In this 5 part series, we’ll cover the topic of latency in messaging systems. For the purpose of this series, we refer to latency as the time it takes for binary or ascii messages to travel from a sending source to a receiving destination. There are numerous factors along the message path that ultimately contribute to message latency which we will cover in this series.
As many of you know, latency, along with throughput is a key component of the performance equation for any information technology system. Despite marketing hype, latency will never be zero. Incredibly however, modern day hardware and software technologies are providing customers with the ability to achieve remarkably small latency measures. If you want to radically empower your high-performance messaging strategies it is essential you understand how the functions and characteristics of all components along the message path contribute to latency.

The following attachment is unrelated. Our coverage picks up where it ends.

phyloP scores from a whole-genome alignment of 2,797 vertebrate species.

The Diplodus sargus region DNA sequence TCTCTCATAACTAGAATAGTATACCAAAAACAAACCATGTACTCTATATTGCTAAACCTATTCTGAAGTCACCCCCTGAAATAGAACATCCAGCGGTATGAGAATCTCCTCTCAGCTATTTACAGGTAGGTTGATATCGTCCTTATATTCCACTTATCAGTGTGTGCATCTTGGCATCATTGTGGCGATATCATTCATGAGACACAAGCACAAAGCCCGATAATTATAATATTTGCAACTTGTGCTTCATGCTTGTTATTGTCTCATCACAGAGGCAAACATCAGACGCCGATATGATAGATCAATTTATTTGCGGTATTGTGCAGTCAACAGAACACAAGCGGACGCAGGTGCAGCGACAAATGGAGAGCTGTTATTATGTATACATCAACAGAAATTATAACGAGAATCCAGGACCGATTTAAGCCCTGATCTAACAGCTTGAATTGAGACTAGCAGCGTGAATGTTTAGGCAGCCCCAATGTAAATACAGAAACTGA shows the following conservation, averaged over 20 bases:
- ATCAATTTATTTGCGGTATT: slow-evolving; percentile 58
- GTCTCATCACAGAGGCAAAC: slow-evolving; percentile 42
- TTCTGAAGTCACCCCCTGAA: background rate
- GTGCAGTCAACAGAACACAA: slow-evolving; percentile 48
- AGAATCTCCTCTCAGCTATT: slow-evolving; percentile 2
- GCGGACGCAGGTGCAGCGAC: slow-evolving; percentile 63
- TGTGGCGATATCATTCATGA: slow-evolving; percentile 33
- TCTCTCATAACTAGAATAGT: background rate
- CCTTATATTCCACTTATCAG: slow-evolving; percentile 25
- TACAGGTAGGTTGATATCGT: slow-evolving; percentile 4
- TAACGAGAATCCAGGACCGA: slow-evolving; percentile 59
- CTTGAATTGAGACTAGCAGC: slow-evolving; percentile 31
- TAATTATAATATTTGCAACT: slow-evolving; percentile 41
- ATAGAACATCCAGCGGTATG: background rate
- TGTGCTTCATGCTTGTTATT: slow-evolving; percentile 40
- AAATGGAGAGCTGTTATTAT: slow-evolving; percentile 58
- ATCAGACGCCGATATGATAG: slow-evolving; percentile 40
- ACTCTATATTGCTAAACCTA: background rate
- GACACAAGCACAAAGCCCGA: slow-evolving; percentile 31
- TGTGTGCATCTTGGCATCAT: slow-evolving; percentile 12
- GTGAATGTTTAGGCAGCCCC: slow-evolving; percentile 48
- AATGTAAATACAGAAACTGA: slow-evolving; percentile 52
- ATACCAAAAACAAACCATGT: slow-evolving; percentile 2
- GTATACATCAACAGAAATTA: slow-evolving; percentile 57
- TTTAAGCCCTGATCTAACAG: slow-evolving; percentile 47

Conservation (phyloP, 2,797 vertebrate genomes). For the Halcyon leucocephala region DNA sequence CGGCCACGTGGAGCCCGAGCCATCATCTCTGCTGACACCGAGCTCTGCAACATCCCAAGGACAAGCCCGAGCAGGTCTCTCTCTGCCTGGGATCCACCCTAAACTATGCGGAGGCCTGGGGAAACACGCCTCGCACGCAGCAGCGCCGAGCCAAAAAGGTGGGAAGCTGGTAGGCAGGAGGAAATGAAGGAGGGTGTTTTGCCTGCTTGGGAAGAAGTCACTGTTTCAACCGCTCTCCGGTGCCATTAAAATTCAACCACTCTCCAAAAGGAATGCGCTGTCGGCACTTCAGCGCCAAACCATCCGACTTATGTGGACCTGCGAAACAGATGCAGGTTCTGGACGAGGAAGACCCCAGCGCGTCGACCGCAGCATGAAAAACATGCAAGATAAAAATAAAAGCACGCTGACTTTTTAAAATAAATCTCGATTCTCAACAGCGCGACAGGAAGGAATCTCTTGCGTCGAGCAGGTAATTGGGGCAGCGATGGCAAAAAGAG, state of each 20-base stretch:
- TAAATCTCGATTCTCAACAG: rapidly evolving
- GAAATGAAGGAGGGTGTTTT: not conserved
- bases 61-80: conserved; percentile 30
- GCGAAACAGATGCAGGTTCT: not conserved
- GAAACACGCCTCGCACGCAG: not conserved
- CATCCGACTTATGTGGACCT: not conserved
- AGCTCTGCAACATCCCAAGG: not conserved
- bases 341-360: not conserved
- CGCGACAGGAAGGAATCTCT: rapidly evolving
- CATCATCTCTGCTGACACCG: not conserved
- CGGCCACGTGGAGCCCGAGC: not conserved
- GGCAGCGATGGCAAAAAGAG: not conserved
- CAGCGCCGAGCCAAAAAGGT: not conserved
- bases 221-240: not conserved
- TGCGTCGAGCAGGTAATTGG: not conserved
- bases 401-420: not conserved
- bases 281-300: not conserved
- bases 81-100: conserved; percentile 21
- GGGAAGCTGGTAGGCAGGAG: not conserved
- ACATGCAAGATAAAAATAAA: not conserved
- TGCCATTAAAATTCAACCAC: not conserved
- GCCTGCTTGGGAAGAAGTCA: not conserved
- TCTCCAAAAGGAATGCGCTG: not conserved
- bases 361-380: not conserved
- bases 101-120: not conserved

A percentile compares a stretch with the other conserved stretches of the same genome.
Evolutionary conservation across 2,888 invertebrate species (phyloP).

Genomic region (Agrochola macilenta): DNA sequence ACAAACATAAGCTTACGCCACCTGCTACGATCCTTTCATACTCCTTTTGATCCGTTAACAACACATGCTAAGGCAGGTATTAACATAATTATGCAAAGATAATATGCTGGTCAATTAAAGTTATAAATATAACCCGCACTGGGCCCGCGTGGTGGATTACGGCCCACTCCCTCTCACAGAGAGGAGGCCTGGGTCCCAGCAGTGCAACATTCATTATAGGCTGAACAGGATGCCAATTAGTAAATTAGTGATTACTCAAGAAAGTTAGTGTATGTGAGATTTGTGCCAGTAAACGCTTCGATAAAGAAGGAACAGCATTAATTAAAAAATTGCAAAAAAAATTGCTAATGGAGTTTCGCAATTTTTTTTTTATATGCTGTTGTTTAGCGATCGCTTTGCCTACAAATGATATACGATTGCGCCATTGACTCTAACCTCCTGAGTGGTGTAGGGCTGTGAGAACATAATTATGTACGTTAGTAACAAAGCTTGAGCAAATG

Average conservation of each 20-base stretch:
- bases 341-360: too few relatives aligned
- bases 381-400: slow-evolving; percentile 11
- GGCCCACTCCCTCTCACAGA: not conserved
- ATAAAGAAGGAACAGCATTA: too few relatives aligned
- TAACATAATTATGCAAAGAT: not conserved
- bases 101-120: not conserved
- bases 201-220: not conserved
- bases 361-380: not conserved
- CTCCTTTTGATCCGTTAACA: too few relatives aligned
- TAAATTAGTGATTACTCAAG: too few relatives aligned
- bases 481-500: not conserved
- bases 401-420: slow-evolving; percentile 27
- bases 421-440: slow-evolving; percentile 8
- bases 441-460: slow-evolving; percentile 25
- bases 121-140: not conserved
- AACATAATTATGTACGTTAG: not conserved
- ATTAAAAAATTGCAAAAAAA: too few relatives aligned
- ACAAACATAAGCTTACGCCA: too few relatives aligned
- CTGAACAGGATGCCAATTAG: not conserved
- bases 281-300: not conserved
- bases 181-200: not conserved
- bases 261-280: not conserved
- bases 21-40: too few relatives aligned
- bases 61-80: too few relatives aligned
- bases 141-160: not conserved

Air Travel Example
During a recent trip to Argentina, quick math allowed me to estimate travel time between my originating city in New Jersey and my destination, Buenos Aires, to be 15 hours and 7 minutes. These estimates were based on a combination of tacit and explicit knowledge regarding the time it takes to pack, get to the airport, check in, clear security, reported flight times, as well as similar overhead upon arriving at my destination (i.e. retrieve baggage, clear customs and immigration etc). While these estimates held upon reaching the airport, they simply broke down once an 8 hour delay was announced by my chosen air carrier.
Knowing the different sources of latency in my travel, as well as having empirical data that shows how these sources behave in different situations (i.e. holiday travel vs. weekend travel) can help me better design an itinerary where actual travel time is more closely aligned with estimated travel time.
This same logic applies to low-latency messaging technologies. Ensuring your low-latency needs are met requires an understanding of the different components of latency along the message path.